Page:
Ribeye steak, how to make Ribeye steak, Ribeye steak near me.
- 4 (1 ½-inch thick) boneless rib-eye steaks (about 2 ½ pounds total|1.1 kilograms)
- kosher salt and freshly ground black pepper, to taste
- ½ cup|120 ml canola oil
- 16 tablespoons|2 sticks unsalted butter
- 12 garlic cloves, peeled and smashed
- 2 bunches thyme
Season the steaks all over with salt. Working in batches, heat 2 tbsp. oil in a large cast-iron skillet over high heat until the oil just begins to smoke. Add 2 steaks and cook, flipping once, until well browned on both sides, about 6 minutes. Add in 4 tablespoons of butter, 4 cloves of garlic, and ⅓ of the thyme and cook, basting the steaks with the butter, until medium-rare, about 2 to 3 more minutes. Transfer cooked steaks to a cutting board, cover loosely with foil and set aside in a warm spot. Repeat the process with remaining oil and steaks, 4 cloves of garlic, and another ⅓ of the thyme. Let the steaks rest for about 10 minutes before slicing.
In a small saucepan, melt the remaining 8 tablespoons of butter with the remaining 4 cloves of garlic and the thyme. Cook until the butter is well flavored, about 3 to 4 minutes.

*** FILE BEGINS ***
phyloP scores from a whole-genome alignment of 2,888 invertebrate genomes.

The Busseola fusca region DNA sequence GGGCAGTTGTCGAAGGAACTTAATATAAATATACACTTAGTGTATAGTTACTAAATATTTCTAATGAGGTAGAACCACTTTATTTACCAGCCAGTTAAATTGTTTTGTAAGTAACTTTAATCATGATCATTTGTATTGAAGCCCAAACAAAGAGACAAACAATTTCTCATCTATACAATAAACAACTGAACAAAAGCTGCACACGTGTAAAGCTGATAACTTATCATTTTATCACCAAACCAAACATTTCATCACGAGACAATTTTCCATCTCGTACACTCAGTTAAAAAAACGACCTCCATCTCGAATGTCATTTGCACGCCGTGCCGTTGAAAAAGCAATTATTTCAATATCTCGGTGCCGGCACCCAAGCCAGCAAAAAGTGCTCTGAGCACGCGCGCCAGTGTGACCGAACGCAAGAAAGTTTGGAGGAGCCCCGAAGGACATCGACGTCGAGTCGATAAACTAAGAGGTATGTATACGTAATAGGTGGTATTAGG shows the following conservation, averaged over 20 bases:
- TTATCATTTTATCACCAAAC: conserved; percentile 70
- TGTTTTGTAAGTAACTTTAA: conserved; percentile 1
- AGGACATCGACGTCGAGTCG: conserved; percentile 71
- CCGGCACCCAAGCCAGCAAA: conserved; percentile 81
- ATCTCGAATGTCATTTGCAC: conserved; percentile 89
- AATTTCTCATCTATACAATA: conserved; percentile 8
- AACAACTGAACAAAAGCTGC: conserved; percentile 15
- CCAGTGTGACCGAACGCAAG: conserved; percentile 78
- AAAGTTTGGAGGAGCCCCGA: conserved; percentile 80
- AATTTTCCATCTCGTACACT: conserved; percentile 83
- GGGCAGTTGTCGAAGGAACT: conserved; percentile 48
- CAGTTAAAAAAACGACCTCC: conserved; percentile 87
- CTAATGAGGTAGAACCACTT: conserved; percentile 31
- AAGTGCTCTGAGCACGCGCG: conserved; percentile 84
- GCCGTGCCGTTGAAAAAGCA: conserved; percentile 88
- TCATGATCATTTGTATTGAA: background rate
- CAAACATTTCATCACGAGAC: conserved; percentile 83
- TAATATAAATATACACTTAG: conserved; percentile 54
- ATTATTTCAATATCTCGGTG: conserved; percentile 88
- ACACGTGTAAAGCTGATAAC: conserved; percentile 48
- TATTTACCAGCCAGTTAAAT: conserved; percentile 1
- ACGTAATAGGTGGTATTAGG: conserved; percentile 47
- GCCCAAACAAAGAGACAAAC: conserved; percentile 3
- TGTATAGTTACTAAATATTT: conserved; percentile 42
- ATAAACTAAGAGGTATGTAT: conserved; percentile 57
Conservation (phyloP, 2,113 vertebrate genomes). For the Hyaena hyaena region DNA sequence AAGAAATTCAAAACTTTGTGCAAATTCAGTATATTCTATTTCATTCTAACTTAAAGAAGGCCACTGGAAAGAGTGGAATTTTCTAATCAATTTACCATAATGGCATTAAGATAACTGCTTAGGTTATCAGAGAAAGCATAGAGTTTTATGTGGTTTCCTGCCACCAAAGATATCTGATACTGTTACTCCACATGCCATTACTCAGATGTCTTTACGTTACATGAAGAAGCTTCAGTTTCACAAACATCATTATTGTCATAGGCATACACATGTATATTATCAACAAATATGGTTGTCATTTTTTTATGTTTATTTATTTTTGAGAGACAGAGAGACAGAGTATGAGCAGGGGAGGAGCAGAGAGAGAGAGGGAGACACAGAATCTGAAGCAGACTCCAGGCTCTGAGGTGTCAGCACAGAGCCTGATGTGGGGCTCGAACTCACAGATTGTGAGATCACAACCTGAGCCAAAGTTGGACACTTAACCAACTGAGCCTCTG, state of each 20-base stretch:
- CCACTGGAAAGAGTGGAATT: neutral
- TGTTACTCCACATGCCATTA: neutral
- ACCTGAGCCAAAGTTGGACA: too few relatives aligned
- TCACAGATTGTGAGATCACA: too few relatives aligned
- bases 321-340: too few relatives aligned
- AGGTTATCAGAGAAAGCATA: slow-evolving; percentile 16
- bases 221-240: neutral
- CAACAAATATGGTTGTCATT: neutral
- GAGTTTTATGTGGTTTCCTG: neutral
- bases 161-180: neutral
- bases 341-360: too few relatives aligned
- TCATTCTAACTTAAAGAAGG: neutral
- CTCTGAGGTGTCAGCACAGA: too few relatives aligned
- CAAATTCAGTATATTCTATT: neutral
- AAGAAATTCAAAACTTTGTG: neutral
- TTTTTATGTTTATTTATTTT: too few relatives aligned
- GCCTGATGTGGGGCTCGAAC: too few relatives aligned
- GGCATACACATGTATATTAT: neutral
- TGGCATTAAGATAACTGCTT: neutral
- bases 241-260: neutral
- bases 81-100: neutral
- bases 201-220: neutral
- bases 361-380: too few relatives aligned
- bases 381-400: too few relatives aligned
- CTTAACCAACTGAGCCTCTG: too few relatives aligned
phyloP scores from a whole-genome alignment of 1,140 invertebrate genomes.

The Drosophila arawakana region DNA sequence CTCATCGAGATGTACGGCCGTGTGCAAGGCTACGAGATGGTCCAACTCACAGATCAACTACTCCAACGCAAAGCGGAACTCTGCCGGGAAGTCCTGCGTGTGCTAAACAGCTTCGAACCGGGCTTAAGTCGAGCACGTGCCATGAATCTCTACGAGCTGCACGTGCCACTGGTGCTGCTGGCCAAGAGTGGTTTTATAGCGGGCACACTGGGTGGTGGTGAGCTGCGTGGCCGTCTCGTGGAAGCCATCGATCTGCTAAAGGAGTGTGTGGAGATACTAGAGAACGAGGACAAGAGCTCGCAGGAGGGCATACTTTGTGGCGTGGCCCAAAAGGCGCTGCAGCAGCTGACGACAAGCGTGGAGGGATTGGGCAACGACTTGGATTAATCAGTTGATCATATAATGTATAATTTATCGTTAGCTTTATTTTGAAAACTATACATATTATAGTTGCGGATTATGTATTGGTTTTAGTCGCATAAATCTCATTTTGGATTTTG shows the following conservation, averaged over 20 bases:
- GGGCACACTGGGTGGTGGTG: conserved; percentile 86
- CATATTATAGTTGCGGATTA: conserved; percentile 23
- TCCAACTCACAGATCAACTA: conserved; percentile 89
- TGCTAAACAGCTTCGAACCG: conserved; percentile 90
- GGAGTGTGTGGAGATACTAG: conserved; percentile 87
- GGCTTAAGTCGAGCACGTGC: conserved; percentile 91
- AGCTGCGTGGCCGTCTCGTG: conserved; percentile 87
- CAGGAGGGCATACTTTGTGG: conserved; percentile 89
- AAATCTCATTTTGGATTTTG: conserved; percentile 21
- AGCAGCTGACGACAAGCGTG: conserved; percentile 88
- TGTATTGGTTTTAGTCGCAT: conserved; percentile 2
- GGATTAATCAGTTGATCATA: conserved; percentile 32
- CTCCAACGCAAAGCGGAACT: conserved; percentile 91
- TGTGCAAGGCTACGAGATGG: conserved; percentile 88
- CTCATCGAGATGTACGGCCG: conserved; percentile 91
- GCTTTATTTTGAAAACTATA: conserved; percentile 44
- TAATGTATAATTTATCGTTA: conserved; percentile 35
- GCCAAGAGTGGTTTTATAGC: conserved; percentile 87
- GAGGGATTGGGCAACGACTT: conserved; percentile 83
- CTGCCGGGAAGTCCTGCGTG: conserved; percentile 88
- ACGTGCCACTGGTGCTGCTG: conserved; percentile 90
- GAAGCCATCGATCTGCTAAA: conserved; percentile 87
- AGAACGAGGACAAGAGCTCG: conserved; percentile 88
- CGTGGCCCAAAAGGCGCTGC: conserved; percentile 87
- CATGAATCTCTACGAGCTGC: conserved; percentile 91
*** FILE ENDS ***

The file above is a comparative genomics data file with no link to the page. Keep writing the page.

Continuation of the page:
To serve, divide steak between plates. Spoon butter and garlic sauce over the steaks and season with salt and pepper. Serve with power potatoes.
Top 10 facts about meat:
1. The average British family spends £12.50 a week on meats and meat preparations and £12.60 on alcoholic drinks and tobacco products.
2. There are almost 19 billion chickens on Earth; they outnumber humans by almost three to one. We eat about 100 million tons of poultry every year.
3. In Brunei, there are 40 times as many chickens as people.
4. New Zealand has 7.5 sheep and 2.3 cows for every person in the country.
5. Uruguay, with 3.7 cows per person, is the only country that beats New Zealand on cows.
6. On February 18, 1930 in St Louis, Elm Farm Ollie was the first cow to fly in an aeroplane and Elsworth W Bunce was first to milk a flying cow.
7. The average American eats 88.3kg of meat a year; the average Briton eats 44.9kg.
8. In Denmark, there are more than twice as many pigs as people.
9. The word ‘carnival’ originally meant ‘a farewell to meat’ referring to the Christian tradition of giving up meat during Lent.
10. “Heaven sends us good meat but the Devil sends cooks,” (David Garrick, actor, 1717-79).